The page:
A field is a grid of voxels, which simulation smoke effects using a mixture of ink a motion vectors. A voxel is a 3D pixel that contains the following data:
- “Ink” - RGBA Colour information
- “Movement Vector” - XYZ Vector to drive the ink
By holding colour / “ink” information in the voxel, we can render it like a drop of ink suspended in a liquid or a puff of cloud. By holding a vector of movement we can simulate complex fluid-like motions through the grid.
With every newly rendered frame, the simulation of the field is stepped forward. During this simulation step, each voxel calculates it’s movement vector by understanding how the movement of the surrounding voxels are affecting it. For example, if a voxel to the left has a movement vector pushing to the right it will transfer some of its movement into the voxels to it’s right. In this way, it simulates the real world of motion in liquids or gases.
Likewise, in each step of the simulation, a portion of the ink follows the direction of the movement vector.
The way voxels are rendered can vary greatly, allowing smoke, clouds or more solid forms.
There are four primary types of field nodes:
- Emitters, these emit colour / “ink” into voxels in the grid.
- Affectors, these add movement to the “movement vector” of voxels in the grid.
- Deformers, these deform the motion of the field after the fact, allowing for extra detail without contributing to simulation times.
- Rendering, these nodes visualise the voxels of the field controlling both their rendering and lighting.
You can also use the Movement Vector data from the field to affect particle systems using the Particle -> Affectors -> Field Affector node. This is very useful for fluid-like particle simulations.
Field systems starts with a Field Root node, and are built up with Emitter and Affector nodes, before finally being rendered to the camera with a Rendering node.
Fields are generally hooked into the Root node, although they can be applied to any node - they will still appear in the scene as long as there is a path to a Root node; they will inherit the transformation values of parent nodes.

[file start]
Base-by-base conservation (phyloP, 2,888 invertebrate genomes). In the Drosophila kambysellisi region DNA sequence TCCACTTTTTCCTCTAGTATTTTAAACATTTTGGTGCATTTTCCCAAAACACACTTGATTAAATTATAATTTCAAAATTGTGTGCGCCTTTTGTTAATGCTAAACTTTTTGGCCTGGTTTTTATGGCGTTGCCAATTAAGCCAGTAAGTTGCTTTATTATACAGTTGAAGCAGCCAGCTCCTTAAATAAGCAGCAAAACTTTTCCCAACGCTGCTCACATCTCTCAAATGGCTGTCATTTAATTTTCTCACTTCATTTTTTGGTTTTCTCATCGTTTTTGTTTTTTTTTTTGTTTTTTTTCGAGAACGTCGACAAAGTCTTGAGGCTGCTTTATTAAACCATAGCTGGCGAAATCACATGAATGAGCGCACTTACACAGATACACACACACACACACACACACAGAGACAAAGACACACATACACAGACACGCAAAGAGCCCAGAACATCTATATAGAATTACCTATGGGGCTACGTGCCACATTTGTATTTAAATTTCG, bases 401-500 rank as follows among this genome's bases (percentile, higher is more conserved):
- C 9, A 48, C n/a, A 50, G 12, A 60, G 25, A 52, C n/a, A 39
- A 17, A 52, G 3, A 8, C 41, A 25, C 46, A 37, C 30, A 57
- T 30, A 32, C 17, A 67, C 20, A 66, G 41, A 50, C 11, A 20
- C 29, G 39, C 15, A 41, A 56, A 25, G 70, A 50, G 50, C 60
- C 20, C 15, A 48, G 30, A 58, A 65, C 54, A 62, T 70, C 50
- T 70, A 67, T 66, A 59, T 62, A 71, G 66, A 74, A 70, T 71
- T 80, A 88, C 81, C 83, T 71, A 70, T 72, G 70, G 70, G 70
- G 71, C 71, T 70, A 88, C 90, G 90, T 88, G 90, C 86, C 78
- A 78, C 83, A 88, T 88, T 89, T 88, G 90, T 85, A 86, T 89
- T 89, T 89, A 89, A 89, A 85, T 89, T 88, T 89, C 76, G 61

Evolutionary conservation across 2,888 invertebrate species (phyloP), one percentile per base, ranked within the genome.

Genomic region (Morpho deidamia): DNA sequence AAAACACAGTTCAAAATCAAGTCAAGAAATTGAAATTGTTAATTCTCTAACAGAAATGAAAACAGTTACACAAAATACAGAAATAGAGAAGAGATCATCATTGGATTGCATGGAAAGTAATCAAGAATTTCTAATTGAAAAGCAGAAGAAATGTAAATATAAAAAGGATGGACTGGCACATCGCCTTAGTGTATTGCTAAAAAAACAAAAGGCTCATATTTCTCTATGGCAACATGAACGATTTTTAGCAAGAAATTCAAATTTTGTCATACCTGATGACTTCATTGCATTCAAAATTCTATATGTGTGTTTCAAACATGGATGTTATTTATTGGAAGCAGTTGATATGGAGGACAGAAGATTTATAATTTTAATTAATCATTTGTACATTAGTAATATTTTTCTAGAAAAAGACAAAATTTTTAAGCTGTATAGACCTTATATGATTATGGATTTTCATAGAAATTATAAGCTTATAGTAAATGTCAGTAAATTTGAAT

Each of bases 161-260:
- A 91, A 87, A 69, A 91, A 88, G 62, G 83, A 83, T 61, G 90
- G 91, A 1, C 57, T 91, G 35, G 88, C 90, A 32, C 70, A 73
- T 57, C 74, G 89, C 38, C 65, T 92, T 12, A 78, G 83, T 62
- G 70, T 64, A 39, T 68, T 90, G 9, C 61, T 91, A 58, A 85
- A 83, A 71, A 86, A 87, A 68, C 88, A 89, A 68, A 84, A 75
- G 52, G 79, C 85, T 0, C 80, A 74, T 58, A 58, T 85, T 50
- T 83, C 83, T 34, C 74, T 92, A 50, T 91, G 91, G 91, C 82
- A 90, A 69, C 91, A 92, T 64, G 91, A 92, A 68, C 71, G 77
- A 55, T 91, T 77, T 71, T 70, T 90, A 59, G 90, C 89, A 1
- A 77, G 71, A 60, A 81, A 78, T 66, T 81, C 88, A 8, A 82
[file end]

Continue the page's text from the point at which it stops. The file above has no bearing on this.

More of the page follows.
Affector nodes modify the velocities of voxels in a field.
Allows fields to collide with 3D Meshes.
Applies curl noise velocities to a field.
Applies a feedback effect to a 2D field.
Applies a different field's velocities to a field.
Blends the ink of a Field over time.
Applies a fluid simulation to a field.
Uses an image to affect a field.
Use points to disturb a field.
Use basic primitives to affect the field.
Allows fields to collide with primitive shapes.
Applies turbulent velocities to a field.
Applies a directional velocity to a field.
Applies a rotational velocity to a field.
These nodes deform the entire field system at render time, without changing the underlying simulation.
Deforms the field based on 3D noise.
Deform a field based on a sine wave.
Emitter nodes spawn the colour/Ink that can be manipulated in a field system.
Emits ink into a field based on an input Mesh.
Emits ink into a field from another input field.
Emits ink into a field from an input image.
Emits ink into a field from particles.
Emits ink into a field using a primitive shape.
Emits ink into a field from procedurals.
Generates a reaction-diffusion simulation for a field.
Rendering nodes visualise the field or control how it is rendered and shaded.
Adds lighting and self shadowing to fields from light nodes.
Renders a field system as a volume.
Adds lighting to a field from an axis.
Apply the field to the surface of geometry.
Caches a Field system to disk for consistent results.
Field System which uses distance fields instead of densities, better for Liquid effects.
Root node for setting up and controlling a Field system